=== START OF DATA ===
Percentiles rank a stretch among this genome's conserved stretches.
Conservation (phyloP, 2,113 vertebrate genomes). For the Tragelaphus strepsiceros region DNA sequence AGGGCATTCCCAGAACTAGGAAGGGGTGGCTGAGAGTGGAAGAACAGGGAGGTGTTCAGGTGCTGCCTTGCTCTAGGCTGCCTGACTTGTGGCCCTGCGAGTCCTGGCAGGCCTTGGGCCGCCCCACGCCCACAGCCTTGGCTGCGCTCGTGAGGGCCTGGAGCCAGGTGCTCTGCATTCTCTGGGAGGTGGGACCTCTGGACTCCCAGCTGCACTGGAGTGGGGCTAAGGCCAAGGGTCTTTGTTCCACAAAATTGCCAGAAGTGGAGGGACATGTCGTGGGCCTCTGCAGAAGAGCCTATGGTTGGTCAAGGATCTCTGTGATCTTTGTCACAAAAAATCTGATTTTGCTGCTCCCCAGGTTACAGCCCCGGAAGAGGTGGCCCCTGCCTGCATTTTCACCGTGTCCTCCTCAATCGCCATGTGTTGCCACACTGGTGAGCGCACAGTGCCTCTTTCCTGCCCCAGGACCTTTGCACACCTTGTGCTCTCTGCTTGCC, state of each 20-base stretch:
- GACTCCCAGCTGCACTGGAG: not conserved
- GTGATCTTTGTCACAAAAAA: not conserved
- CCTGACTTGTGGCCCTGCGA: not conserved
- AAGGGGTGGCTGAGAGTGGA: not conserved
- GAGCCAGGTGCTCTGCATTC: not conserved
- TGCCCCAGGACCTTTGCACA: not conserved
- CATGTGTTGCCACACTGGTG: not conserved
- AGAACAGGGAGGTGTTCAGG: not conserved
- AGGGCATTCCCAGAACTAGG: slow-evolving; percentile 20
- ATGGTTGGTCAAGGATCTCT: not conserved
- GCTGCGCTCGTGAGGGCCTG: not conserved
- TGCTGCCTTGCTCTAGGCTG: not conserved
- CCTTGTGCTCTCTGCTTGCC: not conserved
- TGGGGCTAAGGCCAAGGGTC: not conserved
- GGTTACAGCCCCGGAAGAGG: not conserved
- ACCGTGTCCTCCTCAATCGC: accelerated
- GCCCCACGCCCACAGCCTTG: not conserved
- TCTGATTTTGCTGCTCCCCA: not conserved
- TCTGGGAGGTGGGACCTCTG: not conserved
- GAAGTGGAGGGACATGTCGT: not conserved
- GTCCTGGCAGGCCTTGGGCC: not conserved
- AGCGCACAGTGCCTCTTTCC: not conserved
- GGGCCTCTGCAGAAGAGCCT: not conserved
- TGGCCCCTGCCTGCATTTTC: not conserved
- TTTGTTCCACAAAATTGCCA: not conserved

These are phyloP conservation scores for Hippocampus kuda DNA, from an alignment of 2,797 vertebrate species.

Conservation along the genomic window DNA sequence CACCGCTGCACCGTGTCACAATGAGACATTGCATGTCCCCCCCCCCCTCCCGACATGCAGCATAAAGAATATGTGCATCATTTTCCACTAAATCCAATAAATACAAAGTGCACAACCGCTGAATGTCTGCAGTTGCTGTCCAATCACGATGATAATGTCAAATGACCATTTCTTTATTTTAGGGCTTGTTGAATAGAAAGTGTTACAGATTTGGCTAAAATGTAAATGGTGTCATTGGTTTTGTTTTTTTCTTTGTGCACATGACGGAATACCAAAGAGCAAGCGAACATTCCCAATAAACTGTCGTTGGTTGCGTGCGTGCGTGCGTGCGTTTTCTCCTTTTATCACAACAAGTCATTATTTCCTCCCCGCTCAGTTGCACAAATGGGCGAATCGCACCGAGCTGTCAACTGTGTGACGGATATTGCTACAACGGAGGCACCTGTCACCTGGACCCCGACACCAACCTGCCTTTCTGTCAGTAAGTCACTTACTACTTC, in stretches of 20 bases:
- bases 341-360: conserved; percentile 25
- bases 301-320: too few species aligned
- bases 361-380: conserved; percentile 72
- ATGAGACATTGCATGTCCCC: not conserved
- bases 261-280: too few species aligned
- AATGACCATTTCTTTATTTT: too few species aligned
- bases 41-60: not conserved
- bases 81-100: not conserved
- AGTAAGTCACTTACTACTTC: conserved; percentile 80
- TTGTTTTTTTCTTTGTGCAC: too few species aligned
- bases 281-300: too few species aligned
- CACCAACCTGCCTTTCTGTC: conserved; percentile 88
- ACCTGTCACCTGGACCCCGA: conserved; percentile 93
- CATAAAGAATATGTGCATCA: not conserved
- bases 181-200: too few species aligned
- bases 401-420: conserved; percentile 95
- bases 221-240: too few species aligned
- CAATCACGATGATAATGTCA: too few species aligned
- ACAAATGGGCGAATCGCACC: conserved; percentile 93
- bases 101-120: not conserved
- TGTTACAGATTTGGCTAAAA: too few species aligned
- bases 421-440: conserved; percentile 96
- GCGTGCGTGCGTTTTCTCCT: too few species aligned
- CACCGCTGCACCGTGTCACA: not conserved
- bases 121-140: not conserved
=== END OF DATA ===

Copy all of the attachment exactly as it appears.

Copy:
Percentiles rank a stretch among this genome's conserved stretches.
Conservation (phyloP, 2,113 vertebrate genomes). For the Tragelaphus strepsiceros region DNA sequence AGGGCATTCCCAGAACTAGGAAGGGGTGGCTGAGAGTGGAAGAACAGGGAGGTGTTCAGGTGCTGCCTTGCTCTAGGCTGCCTGACTTGTGGCCCTGCGAGTCCTGGCAGGCCTTGGGCCGCCCCACGCCCACAGCCTTGGCTGCGCTCGTGAGGGCCTGGAGCCAGGTGCTCTGCATTCTCTGGGAGGTGGGACCTCTGGACTCCCAGCTGCACTGGAGTGGGGCTAAGGCCAAGGGTCTTTGTTCCACAAAATTGCCAGAAGTGGAGGGACATGTCGTGGGCCTCTGCAGAAGAGCCTATGGTTGGTCAAGGATCTCTGTGATCTTTGTCACAAAAAATCTGATTTTGCTGCTCCCCAGGTTACAGCCCCGGAAGAGGTGGCCCCTGCCTGCATTTTCACCGTGTCCTCCTCAATCGCCATGTGTTGCCACACTGGTGAGCGCACAGTGCCTCTTTCCTGCCCCAGGACCTTTGCACACCTTGTGCTCTCTGCTTGCC, state of each 20-base stretch:
- GACTCCCAGCTGCACTGGAG: not conserved
- GTGATCTTTGTCACAAAAAA: not conserved
- CCTGACTTGTGGCCCTGCGA: not conserved
- AAGGGGTGGCTGAGAGTGGA: not conserved
- GAGCCAGGTGCTCTGCATTC: not conserved
- TGCCCCAGGACCTTTGCACA: not conserved
- CATGTGTTGCCACACTGGTG: not conserved
- AGAACAGGGAGGTGTTCAGG: not conserved
- AGGGCATTCCCAGAACTAGG: slow-evolving; percentile 20
- ATGGTTGGTCAAGGATCTCT: not conserved
- GCTGCGCTCGTGAGGGCCTG: not conserved
- TGCTGCCTTGCTCTAGGCTG: not conserved
- CCTTGTGCTCTCTGCTTGCC: not conserved
- TGGGGCTAAGGCCAAGGGTC: not conserved
- GGTTACAGCCCCGGAAGAGG: not conserved
- ACCGTGTCCTCCTCAATCGC: accelerated
- GCCCCACGCCCACAGCCTTG: not conserved
- TCTGATTTTGCTGCTCCCCA: not conserved
- TCTGGGAGGTGGGACCTCTG: not conserved
- GAAGTGGAGGGACATGTCGT: not conserved
- GTCCTGGCAGGCCTTGGGCC: not conserved
- AGCGCACAGTGCCTCTTTCC: not conserved
- GGGCCTCTGCAGAAGAGCCT: not conserved
- TGGCCCCTGCCTGCATTTTC: not conserved
- TTTGTTCCACAAAATTGCCA: not conserved

These are phyloP conservation scores for Hippocampus kuda DNA, from an alignment of 2,797 vertebrate species.

Conservation along the genomic window DNA sequence CACCGCTGCACCGTGTCACAATGAGACATTGCATGTCCCCCCCCCCCTCCCGACATGCAGCATAAAGAATATGTGCATCATTTTCCACTAAATCCAATAAATACAAAGTGCACAACCGCTGAATGTCTGCAGTTGCTGTCCAATCACGATGATAATGTCAAATGACCATTTCTTTATTTTAGGGCTTGTTGAATAGAAAGTGTTACAGATTTGGCTAAAATGTAAATGGTGTCATTGGTTTTGTTTTTTTCTTTGTGCACATGACGGAATACCAAAGAGCAAGCGAACATTCCCAATAAACTGTCGTTGGTTGCGTGCGTGCGTGCGTGCGTTTTCTCCTTTTATCACAACAAGTCATTATTTCCTCCCCGCTCAGTTGCACAAATGGGCGAATCGCACCGAGCTGTCAACTGTGTGACGGATATTGCTACAACGGAGGCACCTGTCACCTGGACCCCGACACCAACCTGCCTTTCTGTCAGTAAGTCACTTACTACTTC, in stretches of 20 bases:
- bases 341-360: conserved; percentile 25
- bases 301-320: too few species aligned
- bases 361-380: conserved; percentile 72
- ATGAGACATTGCATGTCCCC: not conserved
- bases 261-280: too few species aligned
- AATGACCATTTCTTTATTTT: too few species aligned
- bases 41-60: not conserved
- bases 81-100: not conserved
- AGTAAGTCACTTACTACTTC: conserved; percentile 80
- TTGTTTTTTTCTTTGTGCAC: too few species aligned
- bases 281-300: too few species aligned
- CACCAACCTGCCTTTCTGTC: conserved; percentile 88
- ACCTGTCACCTGGACCCCGA: conserved; percentile 93
- CATAAAGAATATGTGCATCA: not conserved
- bases 181-200: too few species aligned
- bases 401-420: conserved; percentile 95
- bases 221-240: too few species aligned
- CAATCACGATGATAATGTCA: too few species aligned
- ACAAATGGGCGAATCGCACC: conserved; percentile 93
- bases 101-120: not conserved
- TGTTACAGATTTGGCTAAAA: too few species aligned
- bases 421-440: conserved; percentile 96
- GCGTGCGTGCGTTTTCTCCT: too few species aligned
- CACCGCTGCACCGTGTCACA: not conserved
- bases 121-140: not conserved